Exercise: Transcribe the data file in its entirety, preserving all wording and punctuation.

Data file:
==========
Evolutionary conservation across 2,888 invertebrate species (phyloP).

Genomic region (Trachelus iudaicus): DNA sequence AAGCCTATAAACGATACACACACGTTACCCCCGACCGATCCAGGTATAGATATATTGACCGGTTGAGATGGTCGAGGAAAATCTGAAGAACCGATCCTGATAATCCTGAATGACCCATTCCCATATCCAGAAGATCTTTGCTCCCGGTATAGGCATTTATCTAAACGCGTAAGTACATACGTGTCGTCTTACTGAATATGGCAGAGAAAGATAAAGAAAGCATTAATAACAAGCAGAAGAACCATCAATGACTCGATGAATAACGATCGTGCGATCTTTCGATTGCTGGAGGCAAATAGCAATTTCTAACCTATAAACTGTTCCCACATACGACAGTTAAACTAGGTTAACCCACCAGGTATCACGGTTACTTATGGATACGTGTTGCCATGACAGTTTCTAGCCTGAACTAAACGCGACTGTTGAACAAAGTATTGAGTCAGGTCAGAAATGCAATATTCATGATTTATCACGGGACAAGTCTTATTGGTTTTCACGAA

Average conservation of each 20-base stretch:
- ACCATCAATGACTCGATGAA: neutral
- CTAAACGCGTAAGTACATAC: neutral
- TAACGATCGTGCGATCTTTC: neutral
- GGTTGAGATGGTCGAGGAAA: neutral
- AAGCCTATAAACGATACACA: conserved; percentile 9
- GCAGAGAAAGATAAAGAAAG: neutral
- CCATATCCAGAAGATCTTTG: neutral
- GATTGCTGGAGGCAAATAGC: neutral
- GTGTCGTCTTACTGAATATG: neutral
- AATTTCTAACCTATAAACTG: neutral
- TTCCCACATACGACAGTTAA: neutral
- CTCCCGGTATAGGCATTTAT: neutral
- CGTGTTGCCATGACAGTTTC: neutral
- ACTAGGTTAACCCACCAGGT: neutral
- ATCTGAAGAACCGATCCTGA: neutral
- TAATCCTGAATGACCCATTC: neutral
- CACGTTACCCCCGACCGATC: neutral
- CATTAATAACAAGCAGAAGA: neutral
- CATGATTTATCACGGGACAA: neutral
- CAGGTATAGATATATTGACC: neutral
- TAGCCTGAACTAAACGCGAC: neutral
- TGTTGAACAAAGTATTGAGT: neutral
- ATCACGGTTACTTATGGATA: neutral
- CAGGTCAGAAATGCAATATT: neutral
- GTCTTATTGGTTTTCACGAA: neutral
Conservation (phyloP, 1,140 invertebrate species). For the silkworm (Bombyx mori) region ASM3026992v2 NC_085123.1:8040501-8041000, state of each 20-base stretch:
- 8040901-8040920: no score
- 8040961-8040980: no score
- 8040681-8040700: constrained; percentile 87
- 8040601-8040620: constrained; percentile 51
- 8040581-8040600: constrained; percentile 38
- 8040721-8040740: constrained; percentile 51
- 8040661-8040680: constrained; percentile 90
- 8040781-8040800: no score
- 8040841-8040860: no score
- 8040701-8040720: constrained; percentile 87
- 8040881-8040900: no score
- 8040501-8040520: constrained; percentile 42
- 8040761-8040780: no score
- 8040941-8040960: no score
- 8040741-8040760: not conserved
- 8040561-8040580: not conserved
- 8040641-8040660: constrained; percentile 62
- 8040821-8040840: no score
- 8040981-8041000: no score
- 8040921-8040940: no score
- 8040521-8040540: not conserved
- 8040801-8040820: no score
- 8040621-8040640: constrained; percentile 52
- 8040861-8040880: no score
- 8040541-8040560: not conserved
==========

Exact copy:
Evolutionary conservation across 2,888 invertebrate species (phyloP).

Genomic region (Trachelus iudaicus): DNA sequence AAGCCTATAAACGATACACACACGTTACCCCCGACCGATCCAGGTATAGATATATTGACCGGTTGAGATGGTCGAGGAAAATCTGAAGAACCGATCCTGATAATCCTGAATGACCCATTCCCATATCCAGAAGATCTTTGCTCCCGGTATAGGCATTTATCTAAACGCGTAAGTACATACGTGTCGTCTTACTGAATATGGCAGAGAAAGATAAAGAAAGCATTAATAACAAGCAGAAGAACCATCAATGACTCGATGAATAACGATCGTGCGATCTTTCGATTGCTGGAGGCAAATAGCAATTTCTAACCTATAAACTGTTCCCACATACGACAGTTAAACTAGGTTAACCCACCAGGTATCACGGTTACTTATGGATACGTGTTGCCATGACAGTTTCTAGCCTGAACTAAACGCGACTGTTGAACAAAGTATTGAGTCAGGTCAGAAATGCAATATTCATGATTTATCACGGGACAAGTCTTATTGGTTTTCACGAA

Average conservation of each 20-base stretch:
- ACCATCAATGACTCGATGAA: neutral
- CTAAACGCGTAAGTACATAC: neutral
- TAACGATCGTGCGATCTTTC: neutral
- GGTTGAGATGGTCGAGGAAA: neutral
- AAGCCTATAAACGATACACA: conserved; percentile 9
- GCAGAGAAAGATAAAGAAAG: neutral
- CCATATCCAGAAGATCTTTG: neutral
- GATTGCTGGAGGCAAATAGC: neutral
- GTGTCGTCTTACTGAATATG: neutral
- AATTTCTAACCTATAAACTG: neutral
- TTCCCACATACGACAGTTAA: neutral
- CTCCCGGTATAGGCATTTAT: neutral
- CGTGTTGCCATGACAGTTTC: neutral
- ACTAGGTTAACCCACCAGGT: neutral
- ATCTGAAGAACCGATCCTGA: neutral
- TAATCCTGAATGACCCATTC: neutral
- CACGTTACCCCCGACCGATC: neutral
- CATTAATAACAAGCAGAAGA: neutral
- CATGATTTATCACGGGACAA: neutral
- CAGGTATAGATATATTGACC: neutral
- TAGCCTGAACTAAACGCGAC: neutral
- TGTTGAACAAAGTATTGAGT: neutral
- ATCACGGTTACTTATGGATA: neutral
- CAGGTCAGAAATGCAATATT: neutral
- GTCTTATTGGTTTTCACGAA: neutral
Conservation (phyloP, 1,140 invertebrate species). For the silkworm (Bombyx mori) region ASM3026992v2 NC_085123.1:8040501-8041000, state of each 20-base stretch:
- 8040901-8040920: no score
- 8040961-8040980: no score
- 8040681-8040700: constrained; percentile 87
- 8040601-8040620: constrained; percentile 51
- 8040581-8040600: constrained; percentile 38
- 8040721-8040740: constrained; percentile 51
- 8040661-8040680: constrained; percentile 90
- 8040781-8040800: no score
- 8040841-8040860: no score
- 8040701-8040720: constrained; percentile 87
- 8040881-8040900: no score
- 8040501-8040520: constrained; percentile 42
- 8040761-8040780: no score
- 8040941-8040960: no score
- 8040741-8040760: not conserved
- 8040561-8040580: not conserved
- 8040641-8040660: constrained; percentile 62
- 8040821-8040840: no score
- 8040981-8041000: no score
- 8040921-8040940: no score
- 8040521-8040540: not conserved
- 8040801-8040820: no score
- 8040621-8040640: constrained; percentile 52
- 8040861-8040880: no score
- 8040541-8040560: not conserved